In the following article, we will explain how the internet affects societies so dramatically since it became publicly available in 1991 - transforming everything from communication and social interaction to shopping and entertainment.
Even when compared with the development of air travel, nuclear weapons, and the contraceptive pill, the internet is arguably still the greatest invention of the 20th century.
What began as a largely technical, read-only universe has grown into one of the most important mediums in history.
Crucially, the internet is a completely new type of animal since it has integrated all the different medias - news, entertainment, communication, and so forth - that came before it.
The internet has spread its tentacles around the world and become increasingly central to every aspect of our lives, and we need to look at what this has meant for society as a whole.
It ushered in the Information Age and has empowered people in every aspect of their lives. It changed the course of humanity like nothing before it, to the point that - in many respects - the internet is society today.
Understanding how the influence of the internet, and the digital technologies that enable it, can help us to address numerous global concerns - from the very nature of democracy and freedom of expression, to modern relationships, culture, and business practice - is crucial to success in the modern world.
Early advocates believed that the internet would help to alleviate all the problems in the world, and this argument is still touted in discussions about rolling out connectivity across developing nations.
But these supporters could hardly have imagined how powerful computers would become in just 30 years. For context, your smartphone is millions of times more powerful than the guidance computers on Apollo 11 - the ship that brought the first man to the moon.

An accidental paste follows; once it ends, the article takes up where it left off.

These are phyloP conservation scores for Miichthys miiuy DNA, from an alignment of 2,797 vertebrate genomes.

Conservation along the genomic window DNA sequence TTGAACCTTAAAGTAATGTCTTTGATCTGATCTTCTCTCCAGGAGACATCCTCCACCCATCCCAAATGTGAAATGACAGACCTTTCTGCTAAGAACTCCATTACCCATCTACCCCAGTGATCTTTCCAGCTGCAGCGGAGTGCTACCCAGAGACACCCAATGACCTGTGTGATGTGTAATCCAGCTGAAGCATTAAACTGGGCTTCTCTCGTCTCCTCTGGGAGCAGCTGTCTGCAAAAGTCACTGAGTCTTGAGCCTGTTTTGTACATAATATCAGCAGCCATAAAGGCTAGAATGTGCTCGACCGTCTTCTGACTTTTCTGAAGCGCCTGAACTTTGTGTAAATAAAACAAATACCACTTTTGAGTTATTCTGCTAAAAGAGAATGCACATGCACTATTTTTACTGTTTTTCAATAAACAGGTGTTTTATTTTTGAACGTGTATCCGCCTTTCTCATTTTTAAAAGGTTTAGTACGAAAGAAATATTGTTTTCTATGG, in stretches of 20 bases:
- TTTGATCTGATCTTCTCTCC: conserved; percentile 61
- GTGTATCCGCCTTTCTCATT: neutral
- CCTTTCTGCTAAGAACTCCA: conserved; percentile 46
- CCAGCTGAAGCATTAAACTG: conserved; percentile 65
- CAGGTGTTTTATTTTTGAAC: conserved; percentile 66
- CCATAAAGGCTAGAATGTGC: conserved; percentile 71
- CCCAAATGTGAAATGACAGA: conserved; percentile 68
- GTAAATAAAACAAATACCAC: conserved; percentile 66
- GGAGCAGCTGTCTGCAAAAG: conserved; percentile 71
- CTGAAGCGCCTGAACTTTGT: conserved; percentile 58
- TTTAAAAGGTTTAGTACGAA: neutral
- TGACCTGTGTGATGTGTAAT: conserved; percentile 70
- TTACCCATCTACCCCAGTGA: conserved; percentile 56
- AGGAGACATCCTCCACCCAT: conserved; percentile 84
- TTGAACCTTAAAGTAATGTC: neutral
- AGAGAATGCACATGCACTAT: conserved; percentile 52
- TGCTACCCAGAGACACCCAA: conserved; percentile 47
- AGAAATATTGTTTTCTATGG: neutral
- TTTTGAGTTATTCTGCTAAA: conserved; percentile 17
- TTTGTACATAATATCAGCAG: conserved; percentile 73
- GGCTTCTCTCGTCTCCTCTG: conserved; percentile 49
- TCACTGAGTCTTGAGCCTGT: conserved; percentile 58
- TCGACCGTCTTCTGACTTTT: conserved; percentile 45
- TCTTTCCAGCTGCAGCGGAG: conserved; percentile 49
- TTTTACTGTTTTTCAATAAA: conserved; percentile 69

This power has meant that the internet has dramatically revolutionized pretty much every industry in life.
Thanks to smartphones, we’re all permanently connected. We can communicate with anyone instantaneously, no matter where they are in the world - anyone growing up with a parent living overseas in 1991 would have been lucky to have heard their voice even once a month.
This technology has changed how we form and maintain relationships with friends and romantic partners, and it’s interesting how our cultural attitudes and beliefs have been shaped by social media.
We all now have all the information in the world at our fingertips, and can access the latest news from anywhere in the world at the touch of a button.
Simply put, life has become much more convenient. Our devices enable us to arrange a date, reserve a restaurant table, and book a table - all at the click of a button. We can buy something online and reliably expect it to arrive on our doorstep within a matter of days.
So important has it become that living without the internet today is a real handicap, particularly with regard to undocumented migrants and people who can’t afford devices - groups that are basically excluded from much of modern life.